The formation of urea in space I. Ion-molecule, neutral-neutral, and radical gas-phase reactions.
Many organic molecules have been observed in the interstellar medium thanks to advances in radioastronomy, and very recently the presence of urea was also suggested. While those molecules were observed, it is not clear what the mechanisms responsible to their formation are. In fact, if gas-phase reactions are responsible, they should occur through barrierless mechanisms (or with very low barriers). In the past, mechanisms for the formation of different organic molecules were studied, providing only in a few cases energetic conditions favorable to a synthesis at very low temperature. A particularly intriguing class of such molecules are those containing one N--C--O peptide bond, which could be a building block for the formation of biological molecules. Urea is a particular case because two nitrogen atoms are linked to the C--O moiety. Thus, motivated also by the recent tentative observation of urea, we have considered the synthetic pathways responsible to its formation.
We have studied the possibility of forming urea in the gas phase via different kinds of bi-molecular reactions: ion-molecule, neutral, and radical. In particular we have focused on the activation energy of these reactions in order to find possible reactants that could be responsible for to barrierless (or very low energy) pathways.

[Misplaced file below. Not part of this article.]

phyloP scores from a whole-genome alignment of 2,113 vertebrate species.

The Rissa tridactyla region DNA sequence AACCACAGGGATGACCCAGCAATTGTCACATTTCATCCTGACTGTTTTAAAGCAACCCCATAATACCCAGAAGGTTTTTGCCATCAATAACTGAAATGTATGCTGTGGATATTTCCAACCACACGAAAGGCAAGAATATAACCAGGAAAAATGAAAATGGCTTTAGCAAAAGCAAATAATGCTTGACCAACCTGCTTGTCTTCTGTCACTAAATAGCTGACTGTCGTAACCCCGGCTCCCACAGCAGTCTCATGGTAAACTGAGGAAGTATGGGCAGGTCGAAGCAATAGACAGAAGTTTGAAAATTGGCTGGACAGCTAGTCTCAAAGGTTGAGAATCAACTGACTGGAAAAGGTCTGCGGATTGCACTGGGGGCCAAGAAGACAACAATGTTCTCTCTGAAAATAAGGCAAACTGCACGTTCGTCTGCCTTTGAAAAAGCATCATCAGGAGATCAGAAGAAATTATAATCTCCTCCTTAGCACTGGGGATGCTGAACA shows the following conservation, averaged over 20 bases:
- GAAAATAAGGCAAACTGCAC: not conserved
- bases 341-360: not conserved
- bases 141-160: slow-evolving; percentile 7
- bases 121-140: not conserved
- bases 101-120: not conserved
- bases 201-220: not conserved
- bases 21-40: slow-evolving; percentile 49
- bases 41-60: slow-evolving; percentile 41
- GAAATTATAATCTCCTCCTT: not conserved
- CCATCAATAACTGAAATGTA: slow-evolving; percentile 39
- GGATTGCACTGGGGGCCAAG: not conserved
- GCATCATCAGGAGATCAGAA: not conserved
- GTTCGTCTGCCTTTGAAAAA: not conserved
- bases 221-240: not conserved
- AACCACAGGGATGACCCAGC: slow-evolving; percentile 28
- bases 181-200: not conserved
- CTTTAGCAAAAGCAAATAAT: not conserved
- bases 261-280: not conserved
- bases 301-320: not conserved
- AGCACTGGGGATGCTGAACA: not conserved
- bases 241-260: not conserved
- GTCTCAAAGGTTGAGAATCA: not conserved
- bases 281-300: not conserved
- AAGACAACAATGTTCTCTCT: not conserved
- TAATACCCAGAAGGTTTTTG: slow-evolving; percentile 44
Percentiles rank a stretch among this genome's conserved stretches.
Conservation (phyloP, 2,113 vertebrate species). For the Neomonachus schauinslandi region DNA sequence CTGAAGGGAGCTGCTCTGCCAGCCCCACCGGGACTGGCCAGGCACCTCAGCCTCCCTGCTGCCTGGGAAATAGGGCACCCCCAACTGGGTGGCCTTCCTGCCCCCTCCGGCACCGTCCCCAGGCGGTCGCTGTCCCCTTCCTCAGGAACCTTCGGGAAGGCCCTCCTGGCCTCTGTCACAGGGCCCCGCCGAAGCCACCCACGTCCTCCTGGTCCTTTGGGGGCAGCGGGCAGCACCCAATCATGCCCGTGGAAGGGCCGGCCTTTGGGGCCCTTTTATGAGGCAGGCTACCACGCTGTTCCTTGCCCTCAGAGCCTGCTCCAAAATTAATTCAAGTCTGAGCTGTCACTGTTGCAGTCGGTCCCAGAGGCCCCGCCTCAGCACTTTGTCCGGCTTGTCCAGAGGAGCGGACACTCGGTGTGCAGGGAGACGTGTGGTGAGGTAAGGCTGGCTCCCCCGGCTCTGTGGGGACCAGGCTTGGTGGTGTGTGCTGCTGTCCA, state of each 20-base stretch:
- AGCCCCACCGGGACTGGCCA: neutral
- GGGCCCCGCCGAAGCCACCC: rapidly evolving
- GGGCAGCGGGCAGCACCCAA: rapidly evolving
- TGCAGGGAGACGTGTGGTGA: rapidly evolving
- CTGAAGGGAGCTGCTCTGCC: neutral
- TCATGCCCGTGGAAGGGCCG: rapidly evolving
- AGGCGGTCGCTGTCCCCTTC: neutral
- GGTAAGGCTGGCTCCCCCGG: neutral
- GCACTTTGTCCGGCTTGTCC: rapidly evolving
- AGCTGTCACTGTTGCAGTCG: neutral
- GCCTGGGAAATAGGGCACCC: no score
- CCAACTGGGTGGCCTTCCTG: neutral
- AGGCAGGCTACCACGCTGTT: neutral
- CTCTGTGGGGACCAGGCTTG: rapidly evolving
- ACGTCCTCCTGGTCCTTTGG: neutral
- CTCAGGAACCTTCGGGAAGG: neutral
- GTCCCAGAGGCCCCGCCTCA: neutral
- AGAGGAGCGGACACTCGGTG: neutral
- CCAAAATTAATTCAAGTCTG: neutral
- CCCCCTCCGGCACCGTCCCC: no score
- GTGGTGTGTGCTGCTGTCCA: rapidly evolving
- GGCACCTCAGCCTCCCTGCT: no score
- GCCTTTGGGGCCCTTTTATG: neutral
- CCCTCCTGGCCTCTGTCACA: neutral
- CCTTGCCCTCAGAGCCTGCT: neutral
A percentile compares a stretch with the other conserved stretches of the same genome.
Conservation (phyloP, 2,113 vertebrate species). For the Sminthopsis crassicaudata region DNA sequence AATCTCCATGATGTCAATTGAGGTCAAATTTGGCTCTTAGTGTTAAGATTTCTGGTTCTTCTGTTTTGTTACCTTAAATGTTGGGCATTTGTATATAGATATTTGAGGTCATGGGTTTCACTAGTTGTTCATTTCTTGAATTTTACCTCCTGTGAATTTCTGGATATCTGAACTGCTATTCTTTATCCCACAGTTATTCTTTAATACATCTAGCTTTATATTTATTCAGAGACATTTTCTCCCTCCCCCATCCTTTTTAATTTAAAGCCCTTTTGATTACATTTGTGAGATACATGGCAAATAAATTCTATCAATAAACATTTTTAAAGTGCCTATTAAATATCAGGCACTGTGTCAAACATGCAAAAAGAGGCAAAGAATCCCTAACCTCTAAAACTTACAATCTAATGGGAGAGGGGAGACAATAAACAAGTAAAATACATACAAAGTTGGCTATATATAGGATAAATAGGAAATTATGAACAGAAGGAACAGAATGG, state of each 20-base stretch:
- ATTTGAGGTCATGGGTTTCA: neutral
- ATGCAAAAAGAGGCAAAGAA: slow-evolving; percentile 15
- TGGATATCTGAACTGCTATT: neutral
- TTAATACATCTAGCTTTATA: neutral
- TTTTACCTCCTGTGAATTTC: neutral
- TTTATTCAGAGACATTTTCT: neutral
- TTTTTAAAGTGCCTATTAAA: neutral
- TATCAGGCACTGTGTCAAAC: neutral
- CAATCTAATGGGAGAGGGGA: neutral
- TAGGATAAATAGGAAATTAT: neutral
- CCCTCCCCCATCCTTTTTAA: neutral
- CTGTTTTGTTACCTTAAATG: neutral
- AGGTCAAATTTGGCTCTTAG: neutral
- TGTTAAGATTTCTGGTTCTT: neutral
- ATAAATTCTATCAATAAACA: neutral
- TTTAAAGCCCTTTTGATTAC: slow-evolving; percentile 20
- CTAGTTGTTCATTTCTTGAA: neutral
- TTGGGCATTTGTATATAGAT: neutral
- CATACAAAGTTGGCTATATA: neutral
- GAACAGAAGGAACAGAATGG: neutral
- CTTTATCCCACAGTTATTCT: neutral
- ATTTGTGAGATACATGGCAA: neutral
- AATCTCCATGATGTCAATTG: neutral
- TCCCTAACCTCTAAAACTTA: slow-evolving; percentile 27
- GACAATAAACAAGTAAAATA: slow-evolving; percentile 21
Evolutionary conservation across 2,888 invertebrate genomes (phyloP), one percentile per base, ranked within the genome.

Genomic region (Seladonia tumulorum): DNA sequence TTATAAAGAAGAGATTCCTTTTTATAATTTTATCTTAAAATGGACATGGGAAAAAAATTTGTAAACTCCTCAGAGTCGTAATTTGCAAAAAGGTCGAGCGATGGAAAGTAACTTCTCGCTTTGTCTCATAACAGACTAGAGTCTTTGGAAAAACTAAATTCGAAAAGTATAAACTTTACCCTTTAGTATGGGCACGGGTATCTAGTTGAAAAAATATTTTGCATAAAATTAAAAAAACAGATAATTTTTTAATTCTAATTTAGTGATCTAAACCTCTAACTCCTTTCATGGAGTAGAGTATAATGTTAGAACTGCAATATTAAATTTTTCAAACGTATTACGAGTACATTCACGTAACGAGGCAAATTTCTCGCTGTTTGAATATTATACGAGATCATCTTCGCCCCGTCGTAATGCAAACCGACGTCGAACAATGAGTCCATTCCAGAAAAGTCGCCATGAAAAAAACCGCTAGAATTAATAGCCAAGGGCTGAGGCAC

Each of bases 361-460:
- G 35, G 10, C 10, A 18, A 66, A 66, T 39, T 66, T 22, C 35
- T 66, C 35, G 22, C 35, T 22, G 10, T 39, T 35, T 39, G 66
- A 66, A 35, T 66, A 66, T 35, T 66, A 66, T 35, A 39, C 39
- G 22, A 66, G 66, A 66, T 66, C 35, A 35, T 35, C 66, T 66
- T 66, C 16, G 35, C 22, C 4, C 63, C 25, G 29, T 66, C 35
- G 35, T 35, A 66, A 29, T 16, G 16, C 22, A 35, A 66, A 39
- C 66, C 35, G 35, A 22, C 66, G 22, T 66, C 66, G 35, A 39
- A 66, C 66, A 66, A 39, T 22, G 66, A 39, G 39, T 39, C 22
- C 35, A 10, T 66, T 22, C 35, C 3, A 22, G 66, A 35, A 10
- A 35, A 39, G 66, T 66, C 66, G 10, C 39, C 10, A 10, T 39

We have used very accurate, highly correlated quantum chemistry calculations to locate and characterize the reaction pathways in terms of minima and transition states connecting reactants to products.
Most of the reactions considered have an activation energy that is too high; but the ion-molecule reaction between NH$_2$OH$_2^+$ and formamide is not too high. These reactants could be responsible not only for the formation of urea but also of isocyanic acid, which is an organic molecule also observed in the interstellar medium.
Publisher URL: http://arxiv.org/abs/1711.03457
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